Extreme Programming, or XP, encompasses a set of values, principles, and practices for software engineering teams to increase productivity, decrease waste, and improve predictability on their software projects.
If you’re looking for the Cliffs Notes, this is definitely not your blog post. Rather, it’s a short selection of salient points from the book—namely, points that piqued my interest enough such that I would like to learn more about them than what is contained inside it.
One of XP’s flagship practices prescribes that programmers work together in twosomes. The twosomes help keep programmers honest to the other practices (like TDD), allow for on-the-fly problem-solving brainstorm sessions, and reduce errors in code as one programmer reviews the other one’s typing. The book describes what pairing is and what it’s good for. It also dips its toe into how to do it—mind your partner’s personal space, don’t wear strong cologne, et cetera.
So we got the grand overview and the most granular nuts-and-bolts. I, for one, would be fascinated to read more about the interpersonal aspects of pairing effectively.
I wonder, for example, when and how should I take over when my pair is frustrated? When should I just let them think, and when do I step in and help?. If this is too specific to individuals, then we can take a step back and ask how we get good at these things, even when pairing with different individuals. This is the type of soft skill that many programmers lack AND fail to pursue, hence the reputation for engineers being awkward, introverted, and not sociable.
I have never paired with Kent Beck and therefore cannot speculate on what that experience is like, but I would be interested to know how he does it. If this type of thing is not an issue to which he has paid attention, I would be interested to see Cynthia Andres express her thoughts and experiences related to the social side of improving the pair programming experience, on a more intangible level than “don’t wear terrible cologne” and “respect your partner’s personal space,” which is the extent of the detail on this topic into which the book delves at present.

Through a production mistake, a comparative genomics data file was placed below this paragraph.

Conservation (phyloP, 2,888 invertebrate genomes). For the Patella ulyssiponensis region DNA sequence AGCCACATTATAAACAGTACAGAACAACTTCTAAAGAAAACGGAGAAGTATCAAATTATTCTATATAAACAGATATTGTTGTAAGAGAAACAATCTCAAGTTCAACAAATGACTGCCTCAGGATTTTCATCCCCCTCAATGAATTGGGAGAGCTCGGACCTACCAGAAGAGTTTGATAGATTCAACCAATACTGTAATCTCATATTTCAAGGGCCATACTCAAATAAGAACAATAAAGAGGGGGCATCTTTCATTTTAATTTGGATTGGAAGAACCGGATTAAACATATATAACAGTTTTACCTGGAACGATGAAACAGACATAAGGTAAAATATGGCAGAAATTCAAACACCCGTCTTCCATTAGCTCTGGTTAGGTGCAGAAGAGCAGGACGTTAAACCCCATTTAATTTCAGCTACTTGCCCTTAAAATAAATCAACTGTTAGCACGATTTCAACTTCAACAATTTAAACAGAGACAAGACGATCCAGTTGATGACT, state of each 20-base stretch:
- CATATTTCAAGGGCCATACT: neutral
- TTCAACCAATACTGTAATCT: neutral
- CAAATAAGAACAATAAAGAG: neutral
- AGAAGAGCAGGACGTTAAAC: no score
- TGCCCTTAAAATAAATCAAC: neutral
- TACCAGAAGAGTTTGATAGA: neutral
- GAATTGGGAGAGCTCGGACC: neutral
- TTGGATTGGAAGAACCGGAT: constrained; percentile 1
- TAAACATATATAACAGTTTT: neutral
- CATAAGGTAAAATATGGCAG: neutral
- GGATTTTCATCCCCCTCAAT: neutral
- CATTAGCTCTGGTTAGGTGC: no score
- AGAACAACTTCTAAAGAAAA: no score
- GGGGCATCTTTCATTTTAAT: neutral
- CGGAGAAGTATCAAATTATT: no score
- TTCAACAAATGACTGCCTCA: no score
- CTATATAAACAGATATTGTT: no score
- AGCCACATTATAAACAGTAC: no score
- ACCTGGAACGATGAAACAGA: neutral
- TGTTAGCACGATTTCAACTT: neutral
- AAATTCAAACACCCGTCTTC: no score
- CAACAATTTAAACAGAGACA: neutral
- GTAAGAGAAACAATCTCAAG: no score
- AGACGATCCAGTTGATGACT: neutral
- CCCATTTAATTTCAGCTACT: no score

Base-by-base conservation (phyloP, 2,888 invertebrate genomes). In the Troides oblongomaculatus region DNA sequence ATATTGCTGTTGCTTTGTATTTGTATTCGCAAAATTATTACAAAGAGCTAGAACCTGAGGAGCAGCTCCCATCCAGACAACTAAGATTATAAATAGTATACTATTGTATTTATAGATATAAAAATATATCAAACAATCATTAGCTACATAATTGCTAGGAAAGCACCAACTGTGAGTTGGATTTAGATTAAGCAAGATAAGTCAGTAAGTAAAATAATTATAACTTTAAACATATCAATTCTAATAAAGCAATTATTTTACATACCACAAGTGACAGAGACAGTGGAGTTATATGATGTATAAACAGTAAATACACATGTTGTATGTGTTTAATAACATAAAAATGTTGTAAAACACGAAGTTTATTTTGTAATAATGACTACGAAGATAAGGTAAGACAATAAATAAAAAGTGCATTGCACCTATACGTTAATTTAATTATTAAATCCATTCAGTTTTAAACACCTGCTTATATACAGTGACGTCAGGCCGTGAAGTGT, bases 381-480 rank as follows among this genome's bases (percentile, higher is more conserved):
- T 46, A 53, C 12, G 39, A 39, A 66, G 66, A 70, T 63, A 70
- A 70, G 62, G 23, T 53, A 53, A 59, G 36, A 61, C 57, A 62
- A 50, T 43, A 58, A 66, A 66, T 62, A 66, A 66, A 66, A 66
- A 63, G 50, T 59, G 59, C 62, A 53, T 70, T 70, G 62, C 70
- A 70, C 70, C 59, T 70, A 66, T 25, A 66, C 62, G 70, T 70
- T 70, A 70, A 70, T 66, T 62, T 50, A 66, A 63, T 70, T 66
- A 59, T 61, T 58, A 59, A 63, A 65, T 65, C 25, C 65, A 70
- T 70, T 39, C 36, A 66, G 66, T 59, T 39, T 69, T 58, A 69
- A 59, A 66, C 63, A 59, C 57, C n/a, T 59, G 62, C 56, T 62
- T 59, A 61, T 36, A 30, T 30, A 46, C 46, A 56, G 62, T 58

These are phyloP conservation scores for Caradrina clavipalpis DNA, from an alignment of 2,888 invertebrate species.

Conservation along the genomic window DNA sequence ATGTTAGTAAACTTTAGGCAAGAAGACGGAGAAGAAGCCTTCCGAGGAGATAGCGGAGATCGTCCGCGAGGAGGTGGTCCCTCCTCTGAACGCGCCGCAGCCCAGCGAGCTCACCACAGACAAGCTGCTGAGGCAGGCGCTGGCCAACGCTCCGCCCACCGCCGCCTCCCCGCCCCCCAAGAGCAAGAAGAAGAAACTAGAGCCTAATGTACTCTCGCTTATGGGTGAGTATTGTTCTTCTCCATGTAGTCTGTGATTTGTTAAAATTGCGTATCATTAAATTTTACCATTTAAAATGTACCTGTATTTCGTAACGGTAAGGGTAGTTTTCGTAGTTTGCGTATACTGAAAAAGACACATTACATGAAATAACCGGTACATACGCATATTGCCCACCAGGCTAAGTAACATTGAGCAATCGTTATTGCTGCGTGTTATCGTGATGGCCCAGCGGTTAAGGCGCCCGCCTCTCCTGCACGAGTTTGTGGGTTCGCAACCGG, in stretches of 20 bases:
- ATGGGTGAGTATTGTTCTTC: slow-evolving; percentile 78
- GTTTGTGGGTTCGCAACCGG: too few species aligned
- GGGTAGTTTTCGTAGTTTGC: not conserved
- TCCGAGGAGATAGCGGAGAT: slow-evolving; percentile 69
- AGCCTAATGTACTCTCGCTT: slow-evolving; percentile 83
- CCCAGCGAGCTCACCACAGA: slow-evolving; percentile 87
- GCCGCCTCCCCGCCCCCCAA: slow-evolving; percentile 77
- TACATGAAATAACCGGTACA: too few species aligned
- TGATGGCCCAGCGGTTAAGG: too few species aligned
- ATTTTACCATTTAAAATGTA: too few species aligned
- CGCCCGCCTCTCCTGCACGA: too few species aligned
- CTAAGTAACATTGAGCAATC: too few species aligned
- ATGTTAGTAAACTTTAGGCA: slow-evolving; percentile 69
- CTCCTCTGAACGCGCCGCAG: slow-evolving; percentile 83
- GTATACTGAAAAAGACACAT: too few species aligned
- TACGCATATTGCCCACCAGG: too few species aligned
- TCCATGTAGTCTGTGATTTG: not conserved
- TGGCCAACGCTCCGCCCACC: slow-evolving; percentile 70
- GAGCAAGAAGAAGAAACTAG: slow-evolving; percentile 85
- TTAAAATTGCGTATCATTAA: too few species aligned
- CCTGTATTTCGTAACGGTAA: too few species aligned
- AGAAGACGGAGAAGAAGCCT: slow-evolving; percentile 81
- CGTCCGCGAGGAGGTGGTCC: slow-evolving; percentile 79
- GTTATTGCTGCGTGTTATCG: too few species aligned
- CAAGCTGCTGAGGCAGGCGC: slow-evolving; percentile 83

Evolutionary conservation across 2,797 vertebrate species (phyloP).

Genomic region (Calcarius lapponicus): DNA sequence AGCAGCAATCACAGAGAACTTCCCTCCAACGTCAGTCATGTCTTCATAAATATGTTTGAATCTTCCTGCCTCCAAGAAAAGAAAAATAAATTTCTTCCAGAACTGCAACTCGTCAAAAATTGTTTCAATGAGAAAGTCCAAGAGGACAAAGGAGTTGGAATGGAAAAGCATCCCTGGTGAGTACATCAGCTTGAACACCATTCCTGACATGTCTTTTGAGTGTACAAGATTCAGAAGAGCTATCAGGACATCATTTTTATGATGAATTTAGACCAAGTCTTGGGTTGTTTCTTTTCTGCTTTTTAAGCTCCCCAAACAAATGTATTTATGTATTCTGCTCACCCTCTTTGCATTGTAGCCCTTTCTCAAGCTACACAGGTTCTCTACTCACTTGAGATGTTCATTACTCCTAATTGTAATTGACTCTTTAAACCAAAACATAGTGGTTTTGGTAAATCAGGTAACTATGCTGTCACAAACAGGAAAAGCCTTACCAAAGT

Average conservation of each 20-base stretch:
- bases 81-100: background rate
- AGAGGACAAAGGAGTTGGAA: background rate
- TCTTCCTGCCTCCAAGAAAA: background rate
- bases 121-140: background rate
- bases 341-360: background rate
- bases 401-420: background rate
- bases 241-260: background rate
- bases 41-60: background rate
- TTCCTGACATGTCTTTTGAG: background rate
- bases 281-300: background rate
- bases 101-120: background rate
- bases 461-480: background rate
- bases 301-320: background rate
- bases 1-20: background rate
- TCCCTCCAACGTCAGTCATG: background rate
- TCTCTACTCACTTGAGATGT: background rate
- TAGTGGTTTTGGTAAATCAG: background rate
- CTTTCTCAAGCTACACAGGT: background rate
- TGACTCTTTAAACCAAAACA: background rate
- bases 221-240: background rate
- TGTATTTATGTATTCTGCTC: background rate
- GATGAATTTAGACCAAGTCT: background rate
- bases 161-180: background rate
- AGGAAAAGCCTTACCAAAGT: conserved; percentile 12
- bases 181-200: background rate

2. Test-Driven Development
This is another flagship XP practice: write a test that fails, make it pass, refactor your code.
We’ve all stared at a console and wondered why the heck our program did…well, what it did, rather than what we meant for it to do. In dealing with defects such as these, we can find tomes of information about how to debug it, where to look for problems, and what might fix these issues. Extreme Programming Explained takes a look at this same question, but identifies TDD, not just as an aid, but as an essential component of the un-defecting process: how do we solve a confounding and persistent bug with the aid of tests?
Kent prescribes an elegant and inspiring solution:
- Develop a system-level test for the desired behavior. Ensure that it fails.
- Write an eensy-teensy test for the tiniest scope of the program that you think might be the problem. Make it pass.
- If tiny test passes and system test fails, you’ve eliminated a suspect on the list of problems. Make another tiny failing test of slightly wider scope.
- Repeat until the system passes.
What I would love to have seen: a concrete example of this. I don’t want to speak too soon because another of Kent’s books, Test-Driven Development by Example, might provide exactly what I’m looking for (I’ll let you know in a week). That said, I still think there is a place for a concrete example even in a book that extracts the “essence” of XP to its most abstracted form. In fact, in discussing how the example might change, even hypothetically, to model different problems can sweep out an abstract solution with the programmer’s version of an illustration. I would bookmark such a section to read over and over again.
3. Adopting XP
The book contains several sections discussing how to adopt XP in the workplace. On the speed at which to change the system, though, the book offers only this piece of advice: don’t go to fast, but know that you can often go faster than you realize. Not very concrete.
I understand that different speeds will be right for different teams. My question to Kent here goes like this: are there signals that we can use to determine if we are adopting XP too quickly on a software team? Too slowly? How do we differentiate these signals from symptoms of other problems on the team? How do we address those challenges in a way that keeps morale high?
Given the social dynamic of the above questions, this might be another opportunity for Cynthia to lend her expertise.